New psychology research explores Poly Vagal Theory and the vagus nerve’s role in helping us to feel safe. Jill Miller described, “This is a way to be in conscious dialogue with our senses: the feelings, the urges, and the needs of your body.”
Prior to Poly Vagal Theory the nervous system was best understood in two dimensions. This can be described as the sympathetic or our fight-or-flight response and the parasympathetic or our freeze-or-faint response. In this two-way explanation, more activation signals more arousal and less activation signals less arousal. However, the introduction of Poly Vagal Theory considers a less black-and-white perspective. Therefore, it included a third response: one which both stimulates and calms. How? Poly Vagal Theory explores the role of the vagus nerve.
The vagus nerve connects our brains to lots of important parts within the body, like the organs in our gut, heart and lungs. The word “vagus” comes from the Latin word “wandering”. As a result, this is what the vagus nerve does: it “wanders” to many parts of the body. The vagus nerve has two branches: dorsal and ventral. The dorsal branch serves the higher part of our body (our third eye up) whereas the ventral branch serves the lower part of our body (our third eye down). However, the dorsal and ventral branch of the vagus nerve function in different ways.
The dorsal branch or the unmyelinated vagus nerve elicits a shutdown response. This is where the body safeguards against perceiving traumatic events by “checking out”. However, whilst this can be helpful in the initial instance of trauma, this is not so helpful, if we are often triggered into this state. Therefore, this is where the ventral branch or the myelinated vagus nerve plays an important role. This is because, it doesn’t cause this total shut-down response, but rather, tries to restore regulation. How does the vagus nerve bring us back to feelings of safety?
Our primal response as humans is to stay alive and so we are constantly responding to the internal and external signals our body is receiving. For example, during non-threatening situations, our bodies stay in a happy and safe social engagement state. In this state, we are unafraid and enjoy our interactions with others.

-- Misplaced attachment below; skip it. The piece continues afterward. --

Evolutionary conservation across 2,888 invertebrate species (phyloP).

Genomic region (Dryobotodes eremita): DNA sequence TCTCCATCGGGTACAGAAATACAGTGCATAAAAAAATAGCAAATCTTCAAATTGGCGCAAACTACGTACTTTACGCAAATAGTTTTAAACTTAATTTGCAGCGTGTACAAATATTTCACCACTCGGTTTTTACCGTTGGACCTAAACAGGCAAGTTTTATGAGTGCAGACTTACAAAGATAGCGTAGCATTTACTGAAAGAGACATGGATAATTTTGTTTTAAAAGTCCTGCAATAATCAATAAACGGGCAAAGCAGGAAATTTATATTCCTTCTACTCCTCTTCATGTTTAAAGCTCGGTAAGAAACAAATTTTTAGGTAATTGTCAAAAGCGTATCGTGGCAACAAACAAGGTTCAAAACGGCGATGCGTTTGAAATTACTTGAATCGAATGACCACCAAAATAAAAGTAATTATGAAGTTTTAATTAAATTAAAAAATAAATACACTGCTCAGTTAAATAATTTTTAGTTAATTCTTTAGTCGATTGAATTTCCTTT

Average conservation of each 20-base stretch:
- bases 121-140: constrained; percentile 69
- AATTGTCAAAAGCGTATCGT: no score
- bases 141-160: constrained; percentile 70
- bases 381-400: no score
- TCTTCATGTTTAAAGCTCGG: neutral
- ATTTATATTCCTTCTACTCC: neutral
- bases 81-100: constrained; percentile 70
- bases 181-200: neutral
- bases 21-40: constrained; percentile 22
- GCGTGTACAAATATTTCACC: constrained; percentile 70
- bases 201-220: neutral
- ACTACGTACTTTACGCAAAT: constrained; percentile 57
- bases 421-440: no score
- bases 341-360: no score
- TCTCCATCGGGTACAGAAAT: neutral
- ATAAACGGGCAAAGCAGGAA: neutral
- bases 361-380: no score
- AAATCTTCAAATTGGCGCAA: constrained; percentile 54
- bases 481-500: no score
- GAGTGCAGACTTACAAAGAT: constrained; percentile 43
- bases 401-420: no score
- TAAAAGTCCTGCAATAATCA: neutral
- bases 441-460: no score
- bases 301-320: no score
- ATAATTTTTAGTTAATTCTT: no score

Psychiatry professor, Stephen Porges called the ventral branch of our vagus nerve, our social engagement system because it helps restore us back to this safe state of social bonding. In fact, evolutionary psychology research shows we are soothed by the sounds of others and highly attuned to their facial expressions. So we can see how the vagus nerve is beneficial to our connection to others. This can have an important role in a therapeutic setting. Especially amongst individuals who have experienced trauma and feel disconnected from others.
Clients who have been exposed to traumatic incidents often feel disconnected from a sense of safety and don’t feel secure in their relations with others. There are two ways this is represented:
What does this look like? A client looks like they are constantly on the lookout for danger. Further, they describe feeling anxious, afraid or angry. They can also say their muscles feel tense and their stomach is knotted.
What does this look like? A client looks like they are spaced out. They show protective body postures like curling up in a ball. Further, they describe feeling frozen, “out of it”, trapped and cut off from sensations of pain or strong emotions.
For people who have been through a traumatic event, other events or situations which remind the person of that event can trigger the same life-threatening response. This is because the original trauma has not been processed. This is where therapy comes in. Because the therapist can help a clients navigate their poly vagal states and bring their body back to a feeling of safety. They do this through showing individuals how to stimulate the vagus nerve. (Note. therapists also use many other strategies for helping clients through trauma… for more information see treatment for childhood trauma, EMDR for trauma). The great news is stimulated the vagus nerve is simple and actually shows benefits for everyone.
These four simple steps posted are ways we can stimulate the vagus nerve. And as result, increase our vagal tone.
These practices help to create movement and flow through our myelinated vagus nerve. The great news is we don’t need to be experiencing distress to benefit from these. Research shows strengthening our vagal tone regularly is beneficial. It helps us relax faster during times of stress and be more resilient to those stresses. It also increases positive emotions and restores our feelings of safety. In conclusion, poly vagal theory and the vagus nerve are important ideas explored in new psychology research and therapists can use these concepts to help clients feel safe.
If you are struggling with some of the points mentioned here, please reach out to our therapists. We can help you navigate your poly vagal states. To consult with a CBT Professionals psychologist, please download our referral form here and take it with you to your GP appointment. We hope to be of assistance soon!
Disclaimer: Content on this website is provided for education and information purposes only and is not intended to replace advise from your doctor or registered health professional. Readers are urged to consult their registered practitioner for diagnosis and treatment for their medical concerns.